Friday, October 18, 2019

Room for a Few Girls: Co-Education in the Dartmouth Outing Club

Page from Jeff Stimson's Summer 1971 Lodge Manager report
In 1971, the issue of coeducation that was sweeping the college at large came to the Dartmouth Outing Club. Each campus organization was to inform the College of how coeducation would affect their operations and, as the largest and oldest outing club in the country, the DOC's operations were many. In my research on inclusion and diversity in the Dartmouth Outing Club, I've gathered that while organizational structure has been relatively incorporative, the traditional outdoorsmen culture of the DOC pervaded the club and hindered its ability to integrate women.

Even when the club did make strides in the years immediately preceding co-education, as in the all-female transfer student outdoor orientation trips that occurred summer of 1971, the cultural reality of the DOC undermined efforts. For the transfer student trips, there were only male leaders. The women were also reported to have been given lots of special attention at the lodge by the male crew. In his report as Lodge Manager for summer 1971, Jeff Stimson recommends future lodge managers "invite some girls up for the crew to enjoy the night before [the] trip begins" in order to keep spirits high. Undue attention to women, the lack of female leaders, and the clear sexual connotations that women had for the highest authority in the lodge shows that even when women were given the opportunity to get outside, it was not in the same manner as their male classmates. The DOC was at that time one of the more conservative organizations on campus, and its members were reluctant to change.

Change did come as women matriculated to the college as Dartmouth students in the fall of 1972.
Black and white photograph of DOC Officers that includes Elise Erler
Swiftly, the DOC began integrating. When elections were held for the 1974-75 academic year, Elise Erler '76 was selected as DOC vice president and became the first woman to serve on directorate. She is pictured on top of the rest of the all-male directorate in a human pyramid, clearly in the fold of the social dynamics of DOC leadership. However, despite the progress that women in leadership positions undoubtedly shows, a look at the meeting minutes for the hiking sub-club Cabin and Trail divulges a chauvinistic culture. John Blair Wood '73 included in the minutes from September 22, 1971 a rhyming poem referring to female genitalia. The poem, addressed to a 'Janet', is shown reproduced here on Dartmouth stationary and reads "I might be a ship/in your clit/moored. and under full steam/I'd fill you with cream." The poem was incorporated into the official club minutes, indicating it was read out loud during a CnT meeting. Offensive and brazen, the poem demonstrates a club willing to tolerate––and even laud––sexism. Wood, the author, would move on from being CnT secretary to Chair to eventually president of the DOC. Even when the club made large steps forward, the culture had a while to go in terms of respecting and appreciating women.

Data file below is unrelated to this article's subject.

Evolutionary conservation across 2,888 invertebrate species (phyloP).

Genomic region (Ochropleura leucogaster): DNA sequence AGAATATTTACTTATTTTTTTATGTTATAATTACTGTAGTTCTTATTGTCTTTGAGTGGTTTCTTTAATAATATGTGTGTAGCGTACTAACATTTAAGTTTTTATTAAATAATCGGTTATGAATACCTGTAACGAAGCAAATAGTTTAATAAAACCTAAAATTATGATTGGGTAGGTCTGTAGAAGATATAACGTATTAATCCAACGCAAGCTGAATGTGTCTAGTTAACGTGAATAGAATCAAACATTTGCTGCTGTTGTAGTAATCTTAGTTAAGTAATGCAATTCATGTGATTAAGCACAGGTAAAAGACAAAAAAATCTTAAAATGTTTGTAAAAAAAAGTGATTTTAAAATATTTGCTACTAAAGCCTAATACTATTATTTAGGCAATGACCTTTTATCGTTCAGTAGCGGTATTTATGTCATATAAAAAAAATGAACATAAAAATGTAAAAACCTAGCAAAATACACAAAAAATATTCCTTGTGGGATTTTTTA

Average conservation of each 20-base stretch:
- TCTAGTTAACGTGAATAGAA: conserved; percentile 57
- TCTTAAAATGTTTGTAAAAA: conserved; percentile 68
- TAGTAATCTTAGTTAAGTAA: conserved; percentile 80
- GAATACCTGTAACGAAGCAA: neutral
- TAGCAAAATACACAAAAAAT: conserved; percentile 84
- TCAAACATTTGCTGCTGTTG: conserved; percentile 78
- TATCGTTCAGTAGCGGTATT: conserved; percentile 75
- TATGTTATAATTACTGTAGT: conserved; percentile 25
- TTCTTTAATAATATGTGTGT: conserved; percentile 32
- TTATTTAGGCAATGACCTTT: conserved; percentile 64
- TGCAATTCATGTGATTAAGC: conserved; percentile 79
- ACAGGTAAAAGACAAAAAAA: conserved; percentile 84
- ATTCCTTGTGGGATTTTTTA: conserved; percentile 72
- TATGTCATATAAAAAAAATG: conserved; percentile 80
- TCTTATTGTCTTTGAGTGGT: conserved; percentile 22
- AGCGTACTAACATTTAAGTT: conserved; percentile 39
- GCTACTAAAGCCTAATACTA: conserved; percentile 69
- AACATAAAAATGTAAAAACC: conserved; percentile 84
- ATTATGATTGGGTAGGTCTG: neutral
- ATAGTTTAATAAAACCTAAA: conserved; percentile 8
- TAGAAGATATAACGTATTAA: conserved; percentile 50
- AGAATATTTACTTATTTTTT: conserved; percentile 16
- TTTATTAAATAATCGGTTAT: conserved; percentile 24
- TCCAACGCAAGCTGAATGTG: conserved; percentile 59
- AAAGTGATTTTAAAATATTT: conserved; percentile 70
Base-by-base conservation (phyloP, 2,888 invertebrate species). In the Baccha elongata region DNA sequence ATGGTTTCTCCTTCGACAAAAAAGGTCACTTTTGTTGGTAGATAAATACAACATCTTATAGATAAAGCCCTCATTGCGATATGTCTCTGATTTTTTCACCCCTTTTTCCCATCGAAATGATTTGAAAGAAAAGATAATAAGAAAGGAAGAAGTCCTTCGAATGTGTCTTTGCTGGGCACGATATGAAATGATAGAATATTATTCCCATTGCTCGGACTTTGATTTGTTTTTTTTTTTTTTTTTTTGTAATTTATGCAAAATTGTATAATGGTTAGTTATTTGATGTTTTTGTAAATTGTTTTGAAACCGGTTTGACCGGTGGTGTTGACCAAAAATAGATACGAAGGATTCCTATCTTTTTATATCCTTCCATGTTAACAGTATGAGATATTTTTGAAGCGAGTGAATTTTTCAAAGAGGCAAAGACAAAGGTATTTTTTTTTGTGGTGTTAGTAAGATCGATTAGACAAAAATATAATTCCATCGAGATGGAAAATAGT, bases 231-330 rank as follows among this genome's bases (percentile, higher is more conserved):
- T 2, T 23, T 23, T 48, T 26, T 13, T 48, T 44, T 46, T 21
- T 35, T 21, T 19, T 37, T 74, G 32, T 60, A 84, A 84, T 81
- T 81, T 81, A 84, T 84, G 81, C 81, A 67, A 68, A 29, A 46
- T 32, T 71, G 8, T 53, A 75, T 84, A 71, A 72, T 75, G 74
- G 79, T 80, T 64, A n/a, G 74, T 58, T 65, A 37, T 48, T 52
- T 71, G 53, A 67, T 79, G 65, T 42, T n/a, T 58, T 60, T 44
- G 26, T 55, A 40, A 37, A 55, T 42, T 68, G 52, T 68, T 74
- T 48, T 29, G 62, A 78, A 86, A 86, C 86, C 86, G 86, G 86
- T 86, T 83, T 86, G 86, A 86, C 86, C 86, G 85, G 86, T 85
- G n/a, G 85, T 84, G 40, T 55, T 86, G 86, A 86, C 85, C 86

In the time after co-education, the DOC sought ways to include women into the fold of activities. Efforts manifested in first year trips, as Directors sought to explicitly recruit women leaders. In 1982, "An Introduction to the Dartmouth Outing Club" featured many women, even female members of the woodsman’s team, thereby undermining original claims in co-education reports that women would serve a merely decorative function in the outdoors. Later on in the 90s, the group "Women in the Wilderness" was formed to increase access to the outdoors in a female dominated space.